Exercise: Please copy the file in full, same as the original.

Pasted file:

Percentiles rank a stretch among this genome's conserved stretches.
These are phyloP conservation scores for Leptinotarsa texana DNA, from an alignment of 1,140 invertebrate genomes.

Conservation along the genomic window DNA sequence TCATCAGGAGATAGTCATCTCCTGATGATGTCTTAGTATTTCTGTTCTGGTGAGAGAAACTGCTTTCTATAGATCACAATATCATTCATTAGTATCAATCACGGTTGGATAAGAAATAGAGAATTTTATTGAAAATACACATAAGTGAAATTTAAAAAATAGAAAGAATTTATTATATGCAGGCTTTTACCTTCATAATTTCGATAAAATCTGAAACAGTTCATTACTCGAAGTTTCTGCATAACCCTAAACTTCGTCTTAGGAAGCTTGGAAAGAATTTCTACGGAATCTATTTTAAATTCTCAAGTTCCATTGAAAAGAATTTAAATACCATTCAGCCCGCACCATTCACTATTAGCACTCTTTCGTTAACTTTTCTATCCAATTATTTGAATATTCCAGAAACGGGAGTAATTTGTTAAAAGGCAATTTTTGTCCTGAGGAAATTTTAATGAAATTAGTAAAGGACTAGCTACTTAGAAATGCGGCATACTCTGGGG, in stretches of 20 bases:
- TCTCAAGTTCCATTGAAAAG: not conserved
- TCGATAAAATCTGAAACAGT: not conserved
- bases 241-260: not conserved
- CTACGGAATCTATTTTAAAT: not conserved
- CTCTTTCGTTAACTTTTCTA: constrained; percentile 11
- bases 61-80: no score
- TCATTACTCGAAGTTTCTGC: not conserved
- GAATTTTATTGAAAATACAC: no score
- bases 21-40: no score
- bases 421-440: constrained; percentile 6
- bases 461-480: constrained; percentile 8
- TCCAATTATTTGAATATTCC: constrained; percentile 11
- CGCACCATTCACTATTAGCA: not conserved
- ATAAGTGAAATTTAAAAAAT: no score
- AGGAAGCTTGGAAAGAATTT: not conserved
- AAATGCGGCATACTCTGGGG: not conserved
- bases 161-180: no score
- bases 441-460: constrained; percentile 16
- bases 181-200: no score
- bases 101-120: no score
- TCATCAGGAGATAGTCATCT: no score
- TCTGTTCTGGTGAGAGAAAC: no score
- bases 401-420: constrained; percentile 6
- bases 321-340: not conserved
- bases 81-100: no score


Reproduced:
Percentiles rank a stretch among this genome's conserved stretches.
These are phyloP conservation scores for Leptinotarsa texana DNA, from an alignment of 1,140 invertebrate genomes.

Conservation along the genomic window DNA sequence TCATCAGGAGATAGTCATCTCCTGATGATGTCTTAGTATTTCTGTTCTGGTGAGAGAAACTGCTTTCTATAGATCACAATATCATTCATTAGTATCAATCACGGTTGGATAAGAAATAGAGAATTTTATTGAAAATACACATAAGTGAAATTTAAAAAATAGAAAGAATTTATTATATGCAGGCTTTTACCTTCATAATTTCGATAAAATCTGAAACAGTTCATTACTCGAAGTTTCTGCATAACCCTAAACTTCGTCTTAGGAAGCTTGGAAAGAATTTCTACGGAATCTATTTTAAATTCTCAAGTTCCATTGAAAAGAATTTAAATACCATTCAGCCCGCACCATTCACTATTAGCACTCTTTCGTTAACTTTTCTATCCAATTATTTGAATATTCCAGAAACGGGAGTAATTTGTTAAAAGGCAATTTTTGTCCTGAGGAAATTTTAATGAAATTAGTAAAGGACTAGCTACTTAGAAATGCGGCATACTCTGGGG, in stretches of 20 bases:
- TCTCAAGTTCCATTGAAAAG: not conserved
- TCGATAAAATCTGAAACAGT: not conserved
- bases 241-260: not conserved
- CTACGGAATCTATTTTAAAT: not conserved
- CTCTTTCGTTAACTTTTCTA: constrained; percentile 11
- bases 61-80: no score
- TCATTACTCGAAGTTTCTGC: not conserved
- GAATTTTATTGAAAATACAC: no score
- bases 21-40: no score
- bases 421-440: constrained; percentile 6
- bases 461-480: constrained; percentile 8
- TCCAATTATTTGAATATTCC: constrained; percentile 11
- CGCACCATTCACTATTAGCA: not conserved
- ATAAGTGAAATTTAAAAAAT: no score
- AGGAAGCTTGGAAAGAATTT: not conserved
- AAATGCGGCATACTCTGGGG: not conserved
- bases 161-180: no score
- bases 441-460: constrained; percentile 16
- bases 181-200: no score
- bases 101-120: no score
- TCATCAGGAGATAGTCATCT: no score
- TCTGTTCTGGTGAGAGAAAC: no score
- bases 401-420: constrained; percentile 6
- bases 321-340: not conserved
- bases 81-100: no score